NASA - National Aeronautics and Space AdministrationPasadena, CA – An area of the Amazon rainforest twice the size of California continues to suffer from the effects of a megadrought that began in 2005, finds a new NASA-led study.

These results, together with observed recurrences of droughts every few years and associated damage to the forests in southern and western Amazonia in the past decade, suggest these rainforests may be showing the first signs of potential large-scale degradation due to climate change.

The megadrought in the Amazon rainforest during the summer of 2005 caused widespread damage and die-offs to trees, as depicted in this photo taken in Western Amazonia in Brazil. (Image credit: NASA/JPL-Caltech)

The megadrought in the Amazon rainforest during the summer of 2005 caused widespread damage and die-offs to trees, as depicted in this photo taken in Western Amazonia in Brazil. (Image credit: NASA/JPL-Caltech)

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USDA’s Accomplishments in 2012

 

Written by Agriculture Secretary Tom Vilsack
USDA

USDA - U.S. Department of AgricultureWashington, D.C. – Over the course of 2012, farm families and rural communities faced a number of challenges. A record drought impacted much of the country and many were impacted by a major hurricane, flooding and severe storms. However, thanks to the resilience of rural Americans, our communities are still going strong.

Over the course of this year, USDA continued our record efforts to help folks across our nation, and I am proud of the work we carried out.

Dr. Tim Cross, dean of UT Extension; Dr. Shirley Hastings, associate dean and head of the Department of Family and Consumer Sciences; Martha Pile, UT Extension family and consumer sciences agent; and Agriculture Secretary Tom Vilsack during his visit to the Montgomery County Agricultural Extension Office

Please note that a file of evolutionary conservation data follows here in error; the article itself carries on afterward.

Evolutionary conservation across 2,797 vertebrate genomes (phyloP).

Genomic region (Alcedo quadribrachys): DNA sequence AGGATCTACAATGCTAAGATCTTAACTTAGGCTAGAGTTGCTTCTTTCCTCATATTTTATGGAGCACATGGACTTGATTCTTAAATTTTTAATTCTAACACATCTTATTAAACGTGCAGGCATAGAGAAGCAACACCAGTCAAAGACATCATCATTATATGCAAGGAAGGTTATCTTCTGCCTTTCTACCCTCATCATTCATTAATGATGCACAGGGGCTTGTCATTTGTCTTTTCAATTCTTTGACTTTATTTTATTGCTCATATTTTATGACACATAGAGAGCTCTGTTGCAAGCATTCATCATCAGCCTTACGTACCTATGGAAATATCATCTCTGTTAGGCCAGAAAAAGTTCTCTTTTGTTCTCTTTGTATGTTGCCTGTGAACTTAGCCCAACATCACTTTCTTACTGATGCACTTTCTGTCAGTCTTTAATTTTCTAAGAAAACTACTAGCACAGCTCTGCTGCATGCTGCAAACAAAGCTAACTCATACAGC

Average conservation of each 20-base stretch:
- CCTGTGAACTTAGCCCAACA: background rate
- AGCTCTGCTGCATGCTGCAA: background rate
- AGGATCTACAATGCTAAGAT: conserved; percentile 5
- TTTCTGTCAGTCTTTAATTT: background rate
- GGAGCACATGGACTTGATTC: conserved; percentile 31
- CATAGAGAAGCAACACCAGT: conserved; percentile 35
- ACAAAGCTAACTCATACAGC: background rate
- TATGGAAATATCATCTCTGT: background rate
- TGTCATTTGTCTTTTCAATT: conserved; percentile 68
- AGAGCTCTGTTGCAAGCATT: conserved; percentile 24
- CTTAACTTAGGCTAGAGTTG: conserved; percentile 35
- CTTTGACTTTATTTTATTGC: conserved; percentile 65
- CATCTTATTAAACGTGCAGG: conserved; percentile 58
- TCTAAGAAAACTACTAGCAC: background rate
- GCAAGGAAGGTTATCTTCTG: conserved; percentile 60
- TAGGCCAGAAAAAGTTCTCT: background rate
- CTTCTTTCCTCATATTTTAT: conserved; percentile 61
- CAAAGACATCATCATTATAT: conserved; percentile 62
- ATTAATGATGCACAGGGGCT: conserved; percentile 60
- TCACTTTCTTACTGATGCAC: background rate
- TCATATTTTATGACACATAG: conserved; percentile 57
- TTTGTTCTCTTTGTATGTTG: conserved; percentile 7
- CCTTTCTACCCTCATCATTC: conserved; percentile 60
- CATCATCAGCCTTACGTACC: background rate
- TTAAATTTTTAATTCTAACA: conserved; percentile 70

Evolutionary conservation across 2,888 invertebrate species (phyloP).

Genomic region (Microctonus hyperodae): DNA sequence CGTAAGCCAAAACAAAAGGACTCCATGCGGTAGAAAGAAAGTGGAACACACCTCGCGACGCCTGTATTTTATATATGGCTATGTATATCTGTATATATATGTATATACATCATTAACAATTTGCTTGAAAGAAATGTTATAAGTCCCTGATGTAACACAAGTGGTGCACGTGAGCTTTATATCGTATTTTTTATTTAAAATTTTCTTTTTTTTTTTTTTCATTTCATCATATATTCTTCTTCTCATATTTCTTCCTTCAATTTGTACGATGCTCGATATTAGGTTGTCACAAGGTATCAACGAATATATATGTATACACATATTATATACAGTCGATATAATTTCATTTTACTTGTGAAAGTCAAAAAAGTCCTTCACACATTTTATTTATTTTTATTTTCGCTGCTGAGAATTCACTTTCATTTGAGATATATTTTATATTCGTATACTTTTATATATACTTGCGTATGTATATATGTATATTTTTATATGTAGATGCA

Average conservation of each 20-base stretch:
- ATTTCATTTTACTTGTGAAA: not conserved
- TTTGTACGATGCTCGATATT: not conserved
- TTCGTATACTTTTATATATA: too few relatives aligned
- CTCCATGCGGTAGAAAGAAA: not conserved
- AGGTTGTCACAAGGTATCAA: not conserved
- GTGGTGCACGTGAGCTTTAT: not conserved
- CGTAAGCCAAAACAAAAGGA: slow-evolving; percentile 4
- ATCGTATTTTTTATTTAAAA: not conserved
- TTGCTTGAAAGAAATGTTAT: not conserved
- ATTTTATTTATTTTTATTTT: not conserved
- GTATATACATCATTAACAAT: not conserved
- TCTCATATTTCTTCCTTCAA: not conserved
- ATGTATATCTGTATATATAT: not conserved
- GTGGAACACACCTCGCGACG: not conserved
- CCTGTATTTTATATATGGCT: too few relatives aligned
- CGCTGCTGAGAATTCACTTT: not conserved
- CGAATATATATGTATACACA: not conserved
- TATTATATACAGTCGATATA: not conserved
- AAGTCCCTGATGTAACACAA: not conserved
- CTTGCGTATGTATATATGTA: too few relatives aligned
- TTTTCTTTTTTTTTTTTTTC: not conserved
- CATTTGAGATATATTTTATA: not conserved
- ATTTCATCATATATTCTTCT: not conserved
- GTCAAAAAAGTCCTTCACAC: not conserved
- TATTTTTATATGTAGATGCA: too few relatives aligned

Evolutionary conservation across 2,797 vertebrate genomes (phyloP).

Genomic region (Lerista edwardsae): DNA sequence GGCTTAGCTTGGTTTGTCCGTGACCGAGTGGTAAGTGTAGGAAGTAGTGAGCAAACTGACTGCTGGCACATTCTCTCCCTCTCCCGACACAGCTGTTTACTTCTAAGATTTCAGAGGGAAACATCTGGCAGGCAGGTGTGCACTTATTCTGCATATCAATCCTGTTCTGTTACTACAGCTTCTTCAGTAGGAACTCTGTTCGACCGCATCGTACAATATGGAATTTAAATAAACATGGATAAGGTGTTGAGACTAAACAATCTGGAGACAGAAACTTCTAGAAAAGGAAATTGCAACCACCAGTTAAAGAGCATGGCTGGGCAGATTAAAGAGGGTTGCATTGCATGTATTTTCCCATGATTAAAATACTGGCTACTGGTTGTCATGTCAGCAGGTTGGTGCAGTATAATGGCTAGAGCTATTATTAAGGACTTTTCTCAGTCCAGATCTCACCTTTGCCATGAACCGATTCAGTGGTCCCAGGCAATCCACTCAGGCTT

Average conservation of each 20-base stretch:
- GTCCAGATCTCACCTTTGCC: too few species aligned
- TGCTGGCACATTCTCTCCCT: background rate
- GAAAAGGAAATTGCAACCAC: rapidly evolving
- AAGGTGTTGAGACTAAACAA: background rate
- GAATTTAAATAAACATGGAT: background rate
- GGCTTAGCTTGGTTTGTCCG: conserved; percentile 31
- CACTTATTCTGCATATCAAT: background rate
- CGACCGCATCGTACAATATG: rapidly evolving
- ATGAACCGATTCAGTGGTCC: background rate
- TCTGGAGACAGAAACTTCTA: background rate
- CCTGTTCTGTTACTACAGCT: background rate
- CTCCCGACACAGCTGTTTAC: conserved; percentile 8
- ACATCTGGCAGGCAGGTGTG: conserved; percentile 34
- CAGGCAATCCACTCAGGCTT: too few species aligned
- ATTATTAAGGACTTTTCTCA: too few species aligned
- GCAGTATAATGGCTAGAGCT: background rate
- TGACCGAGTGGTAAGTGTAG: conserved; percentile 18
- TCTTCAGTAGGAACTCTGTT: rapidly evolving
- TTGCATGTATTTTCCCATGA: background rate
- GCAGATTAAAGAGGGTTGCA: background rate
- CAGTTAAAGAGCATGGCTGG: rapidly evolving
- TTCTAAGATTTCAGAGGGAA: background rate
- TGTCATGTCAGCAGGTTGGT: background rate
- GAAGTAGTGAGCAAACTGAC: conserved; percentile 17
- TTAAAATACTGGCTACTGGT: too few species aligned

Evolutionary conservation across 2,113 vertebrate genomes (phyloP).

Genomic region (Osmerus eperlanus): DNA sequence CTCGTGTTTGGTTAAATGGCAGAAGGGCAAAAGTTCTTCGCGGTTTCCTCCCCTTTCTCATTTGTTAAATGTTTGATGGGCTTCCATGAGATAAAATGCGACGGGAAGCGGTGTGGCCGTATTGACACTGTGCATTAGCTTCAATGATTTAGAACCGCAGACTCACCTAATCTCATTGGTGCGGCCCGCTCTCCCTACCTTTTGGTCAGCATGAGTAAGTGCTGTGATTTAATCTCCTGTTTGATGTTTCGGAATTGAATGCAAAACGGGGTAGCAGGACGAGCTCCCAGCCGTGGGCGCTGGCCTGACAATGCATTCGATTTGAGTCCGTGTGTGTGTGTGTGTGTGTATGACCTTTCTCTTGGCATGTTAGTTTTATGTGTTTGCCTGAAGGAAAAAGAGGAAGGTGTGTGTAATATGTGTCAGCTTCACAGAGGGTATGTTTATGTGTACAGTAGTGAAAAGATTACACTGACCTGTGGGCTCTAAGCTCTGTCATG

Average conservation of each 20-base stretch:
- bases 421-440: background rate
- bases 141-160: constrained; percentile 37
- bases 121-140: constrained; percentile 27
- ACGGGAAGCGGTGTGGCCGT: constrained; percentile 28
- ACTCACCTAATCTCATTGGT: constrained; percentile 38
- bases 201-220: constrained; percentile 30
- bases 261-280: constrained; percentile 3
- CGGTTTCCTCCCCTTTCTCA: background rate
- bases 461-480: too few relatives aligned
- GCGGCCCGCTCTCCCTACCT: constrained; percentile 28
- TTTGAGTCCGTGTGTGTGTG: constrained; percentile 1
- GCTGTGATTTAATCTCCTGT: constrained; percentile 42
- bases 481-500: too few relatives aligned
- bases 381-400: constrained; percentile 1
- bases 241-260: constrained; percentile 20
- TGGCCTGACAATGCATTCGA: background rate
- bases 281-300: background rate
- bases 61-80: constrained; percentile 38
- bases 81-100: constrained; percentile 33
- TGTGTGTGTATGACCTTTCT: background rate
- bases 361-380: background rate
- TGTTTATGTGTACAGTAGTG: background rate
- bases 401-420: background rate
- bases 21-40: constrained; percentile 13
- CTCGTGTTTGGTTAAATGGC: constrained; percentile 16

Dr. Tim Cross, dean of UT Extension; Dr. Shirley Hastings, associate dean and head of the Department of Family and Consumer Sciences; Martha Pile, UT Extension family and consumer sciences agent; and Agriculture Secretary Tom Vilsack during his visit to the Montgomery County Agricultural Extension Office

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Sections: Commentary | No Comments
 


NASA funded researchers report on the Fall of the Maya Civilization, “They Did it to Themselves”

 

Written by Dauna Coulter
Science at NASA

NASA - National Aeronautics and Space AdministrationWashington, D.C. – For 1200 years, the Maya dominated Central America. At their peak around 900 A.D., Maya cities teemed with more than 2,000 people per square mile — comparable to modern Los Angeles County.

Even in rural areas the Maya numbered 200 to 400 people per square mile. But suddenly, all was quiet. And the profound silence testified to one of the greatest demographic disasters in human prehistory — the demise of the once vibrant Maya society.

Mayan ruins in Guatemala. (Photo by Tom Sever)

Mayan ruins in Guatemala. (Photo by Tom Sever)

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Tennessee Department of Agriculture reports Summer Drought did not decimate Tennessee’s Christmas Tree Crop

 

Nashville, TN – Most customers who visit local Christmas tree farms in the coming weeks won’t notice, but growers without irrigation this summer saw significant losses in seedlings planted over the 2011-12 fall and winter.

According to Kyle Holmberg, marketing specialist with the Tennessee Department of Agriculture, some growers reported new seedling losses up to 80 percent. Losses of mature trees ran between 10 and 20 percent in areas subjected to significant drought combined with excessive heat.

Ripshin Tree Farm in East Tennessee.

Ripshin Tree Farm in East Tennessee.

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Sections: News | No Comments
 

Experience Fall Colors at Land Between The Lakes

 

Land Between the LakesGolden Pond, KY – Enjoy fall–take a drive through Land Between The Lakes (LBL) National Recreation Area.  Revel in the cooler days, changing seasons, and autumn colors of your National Forest. Visitors interested in viewing fall colors can drive the public access roads that meander through LBL.

People can also hike, bike, ride on horseback, or ride ATVs on hundreds of miles of designated trails. «Read the rest of this article»